Perdita / Hilary Scharper
Toronto: Simon & Schuster Canada, c2013.
If you would like to visit the Bruce Peninsula in North Ontario both now and then, try this novel of romantic suspense. The modern day story: Garth Hellyer, an historian working for the Longevity Project, interviews a stunning woman in a nursing home who claims to be 134 yr old Marged Brice. She says she hasn't died because of the constant presence of someone called Perdita holding her back. Garth, despite his scepticism, investigates, and agrees to read Marged's journals.
Thus the past is revisited -- Marged's journals are detailed, emotional, and complete, telling a story of a life in the early years of the Bruce. Her family is based at the lighthouse, and they live there all year round. When summer visitors arrive, her world expands. Marged's attachment to the sons of a wealthy family who summer nearby shapes her life. There is also a professor studying birds who spends summers there, and who encourages Marged's naturalist interests and her artistic abilities as well, teaching her to illustrate birds.
Marged is a little bit fey, sensing presences in the local graveyard and feeling a strong connection to "her trees". She knows, ultimately, she won't be able to leave the landscape that holds her so intensely. This, alongside the love interests that arise as she gets older, sets the stage for some drama and confusion. A wild landscape, a passionate yet determined girl, and a supernatural twist: it makes for a pretty fascinating read!
Of the two narratives, I much preferred Marged's journal story. The past was so full of colour and emotion, and felt much more believable to me than the present day story. Garth was a bit of a dud, and his complicated romantic storyline involving a childhood friend felt stilted and uninteresting. I didn't really feel much intrigue with these two, rather, it seemed like Marged had all the excitement! One thing that did drag on a bit was Marged's innocence about whether the men she had feelings for reciprocated them in any way...it was pretty obvious and I was beginning to wonder if she needed to be hit over the head with it to finally clue in.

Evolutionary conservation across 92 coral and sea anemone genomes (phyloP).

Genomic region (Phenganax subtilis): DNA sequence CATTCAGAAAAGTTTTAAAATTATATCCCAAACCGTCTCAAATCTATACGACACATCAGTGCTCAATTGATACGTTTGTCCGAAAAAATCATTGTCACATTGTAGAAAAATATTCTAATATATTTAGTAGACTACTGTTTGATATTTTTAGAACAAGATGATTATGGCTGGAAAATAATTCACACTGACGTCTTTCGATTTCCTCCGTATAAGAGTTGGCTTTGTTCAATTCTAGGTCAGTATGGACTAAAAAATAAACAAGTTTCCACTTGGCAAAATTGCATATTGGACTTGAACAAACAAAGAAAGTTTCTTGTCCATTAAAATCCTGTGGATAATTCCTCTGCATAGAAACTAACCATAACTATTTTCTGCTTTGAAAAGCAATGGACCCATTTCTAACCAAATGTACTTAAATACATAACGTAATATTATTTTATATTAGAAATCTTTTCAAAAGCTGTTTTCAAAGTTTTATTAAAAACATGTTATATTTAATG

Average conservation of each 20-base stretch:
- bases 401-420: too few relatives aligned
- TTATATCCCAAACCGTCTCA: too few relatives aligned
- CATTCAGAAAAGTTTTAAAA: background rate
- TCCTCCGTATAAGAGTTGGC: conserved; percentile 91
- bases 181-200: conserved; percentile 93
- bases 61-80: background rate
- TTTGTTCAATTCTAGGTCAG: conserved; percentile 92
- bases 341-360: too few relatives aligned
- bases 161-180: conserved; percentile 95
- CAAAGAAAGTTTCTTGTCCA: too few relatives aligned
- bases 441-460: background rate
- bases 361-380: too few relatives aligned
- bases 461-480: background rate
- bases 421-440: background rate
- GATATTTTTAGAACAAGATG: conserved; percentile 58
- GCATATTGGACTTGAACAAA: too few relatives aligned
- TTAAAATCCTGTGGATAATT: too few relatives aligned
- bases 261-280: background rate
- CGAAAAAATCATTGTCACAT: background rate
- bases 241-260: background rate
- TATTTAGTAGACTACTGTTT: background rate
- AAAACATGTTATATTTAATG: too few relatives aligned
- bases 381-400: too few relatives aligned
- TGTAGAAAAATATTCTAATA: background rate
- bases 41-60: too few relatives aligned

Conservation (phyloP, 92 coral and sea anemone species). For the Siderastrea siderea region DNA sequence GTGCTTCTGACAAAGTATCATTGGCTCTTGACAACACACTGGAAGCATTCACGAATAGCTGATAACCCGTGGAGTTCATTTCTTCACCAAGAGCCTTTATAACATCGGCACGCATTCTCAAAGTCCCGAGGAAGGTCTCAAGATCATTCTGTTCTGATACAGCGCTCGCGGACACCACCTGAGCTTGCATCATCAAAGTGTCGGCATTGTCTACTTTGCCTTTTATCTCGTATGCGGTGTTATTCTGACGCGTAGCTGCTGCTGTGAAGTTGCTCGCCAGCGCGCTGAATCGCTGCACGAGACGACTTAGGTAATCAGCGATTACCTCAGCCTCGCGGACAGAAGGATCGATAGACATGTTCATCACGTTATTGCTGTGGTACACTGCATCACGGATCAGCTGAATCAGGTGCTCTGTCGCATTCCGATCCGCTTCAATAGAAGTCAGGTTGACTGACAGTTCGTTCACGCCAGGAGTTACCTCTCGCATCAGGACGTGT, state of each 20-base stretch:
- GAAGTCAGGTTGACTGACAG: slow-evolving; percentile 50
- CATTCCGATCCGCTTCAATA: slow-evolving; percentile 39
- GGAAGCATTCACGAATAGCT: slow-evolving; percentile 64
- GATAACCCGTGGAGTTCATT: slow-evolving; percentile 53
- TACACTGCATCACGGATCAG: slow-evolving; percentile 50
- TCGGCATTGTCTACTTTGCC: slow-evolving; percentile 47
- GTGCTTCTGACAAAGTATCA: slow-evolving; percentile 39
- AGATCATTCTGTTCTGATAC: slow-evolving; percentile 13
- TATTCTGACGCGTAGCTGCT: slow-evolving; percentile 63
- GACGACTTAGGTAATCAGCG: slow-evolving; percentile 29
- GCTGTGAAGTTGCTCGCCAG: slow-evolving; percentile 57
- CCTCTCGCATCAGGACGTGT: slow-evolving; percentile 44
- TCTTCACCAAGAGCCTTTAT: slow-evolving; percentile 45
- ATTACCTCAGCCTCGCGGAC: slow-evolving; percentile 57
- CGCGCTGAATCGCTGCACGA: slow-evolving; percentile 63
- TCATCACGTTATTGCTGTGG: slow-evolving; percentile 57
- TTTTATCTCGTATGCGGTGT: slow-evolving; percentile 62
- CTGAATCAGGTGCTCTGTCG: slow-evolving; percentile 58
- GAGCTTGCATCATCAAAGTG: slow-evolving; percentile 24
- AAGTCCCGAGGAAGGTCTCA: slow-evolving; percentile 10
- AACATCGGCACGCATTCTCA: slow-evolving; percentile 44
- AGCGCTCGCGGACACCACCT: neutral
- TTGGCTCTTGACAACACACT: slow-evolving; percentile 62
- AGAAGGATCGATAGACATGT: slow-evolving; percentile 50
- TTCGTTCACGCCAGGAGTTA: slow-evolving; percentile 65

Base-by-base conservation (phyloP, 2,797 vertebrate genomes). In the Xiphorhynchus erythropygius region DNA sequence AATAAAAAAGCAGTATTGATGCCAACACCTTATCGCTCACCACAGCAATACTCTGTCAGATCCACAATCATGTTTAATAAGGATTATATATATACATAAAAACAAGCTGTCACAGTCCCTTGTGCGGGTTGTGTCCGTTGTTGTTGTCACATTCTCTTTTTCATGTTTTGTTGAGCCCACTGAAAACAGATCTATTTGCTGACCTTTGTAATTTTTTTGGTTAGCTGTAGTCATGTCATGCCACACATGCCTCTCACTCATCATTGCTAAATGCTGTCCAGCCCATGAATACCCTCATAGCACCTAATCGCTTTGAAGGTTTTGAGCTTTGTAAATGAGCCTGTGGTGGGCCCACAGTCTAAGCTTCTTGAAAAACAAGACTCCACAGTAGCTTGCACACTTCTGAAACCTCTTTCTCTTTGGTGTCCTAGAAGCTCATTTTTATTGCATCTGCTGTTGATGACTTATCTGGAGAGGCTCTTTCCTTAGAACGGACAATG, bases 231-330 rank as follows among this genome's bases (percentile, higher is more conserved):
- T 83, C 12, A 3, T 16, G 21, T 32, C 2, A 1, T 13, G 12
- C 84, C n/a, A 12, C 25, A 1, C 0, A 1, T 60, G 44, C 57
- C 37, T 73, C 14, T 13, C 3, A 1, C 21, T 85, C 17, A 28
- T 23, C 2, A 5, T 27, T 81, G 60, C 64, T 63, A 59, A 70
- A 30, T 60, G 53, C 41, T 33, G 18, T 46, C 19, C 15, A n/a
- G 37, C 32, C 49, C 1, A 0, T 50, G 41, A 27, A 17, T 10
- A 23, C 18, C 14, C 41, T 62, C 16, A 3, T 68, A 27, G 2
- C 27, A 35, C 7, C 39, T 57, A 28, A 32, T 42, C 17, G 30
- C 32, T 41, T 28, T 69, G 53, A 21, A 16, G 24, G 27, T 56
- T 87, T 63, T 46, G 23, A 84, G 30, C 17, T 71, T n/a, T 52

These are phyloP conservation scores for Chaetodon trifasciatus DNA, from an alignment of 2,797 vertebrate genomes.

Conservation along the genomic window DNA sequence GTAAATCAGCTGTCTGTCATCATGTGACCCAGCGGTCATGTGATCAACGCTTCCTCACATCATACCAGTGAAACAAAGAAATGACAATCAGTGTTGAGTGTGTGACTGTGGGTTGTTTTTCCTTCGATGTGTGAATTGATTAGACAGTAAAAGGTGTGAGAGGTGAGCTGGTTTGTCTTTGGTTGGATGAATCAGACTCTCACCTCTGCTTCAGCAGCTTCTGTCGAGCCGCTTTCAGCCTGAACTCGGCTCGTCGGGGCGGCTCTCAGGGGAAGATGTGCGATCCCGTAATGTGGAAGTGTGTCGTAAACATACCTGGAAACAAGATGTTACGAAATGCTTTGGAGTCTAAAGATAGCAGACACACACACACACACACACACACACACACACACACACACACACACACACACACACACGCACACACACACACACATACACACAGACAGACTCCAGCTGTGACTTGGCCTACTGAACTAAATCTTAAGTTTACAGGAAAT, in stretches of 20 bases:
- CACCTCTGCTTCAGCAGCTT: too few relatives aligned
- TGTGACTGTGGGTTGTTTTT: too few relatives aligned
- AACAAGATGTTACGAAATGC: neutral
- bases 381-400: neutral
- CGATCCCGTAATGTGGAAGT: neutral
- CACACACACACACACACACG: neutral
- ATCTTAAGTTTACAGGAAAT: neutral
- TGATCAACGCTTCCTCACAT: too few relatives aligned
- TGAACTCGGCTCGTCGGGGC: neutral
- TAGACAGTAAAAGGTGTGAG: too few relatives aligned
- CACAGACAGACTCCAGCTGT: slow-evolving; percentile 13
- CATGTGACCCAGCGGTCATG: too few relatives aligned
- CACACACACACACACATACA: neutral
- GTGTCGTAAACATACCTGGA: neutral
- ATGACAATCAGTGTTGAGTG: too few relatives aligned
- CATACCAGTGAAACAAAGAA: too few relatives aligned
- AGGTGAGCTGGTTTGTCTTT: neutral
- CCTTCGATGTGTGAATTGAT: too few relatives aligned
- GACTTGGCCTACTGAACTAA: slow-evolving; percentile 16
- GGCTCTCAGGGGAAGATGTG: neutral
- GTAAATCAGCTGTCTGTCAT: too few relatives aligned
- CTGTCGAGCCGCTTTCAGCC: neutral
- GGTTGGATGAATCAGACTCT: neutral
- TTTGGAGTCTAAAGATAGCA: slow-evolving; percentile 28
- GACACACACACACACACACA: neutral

But despite this, I enjoyed this read, and think it was the perfect summer book. It reminds me of the classic novels of gothic suspense, though the 'gothic' nature lies more in the uncanny landscape than the people. In fact, Scharper wrote a wonderful article describing this novel as "eco-gothic" -- take a look to see how she defined (or didn't define) this term. The historical setting was thoroughly envisioned, with many small details creating a lush background for her story. There were all sorts of fascinating, eccentric supporting characters, mysterious events, threatening men and more. This was a chance find that I was glad to have discovered. Quite entertaining, and a wonderful setting.
Read an excerpt and find lots of extras like bird calls and Bruce Peninsula info on the author's page at S&S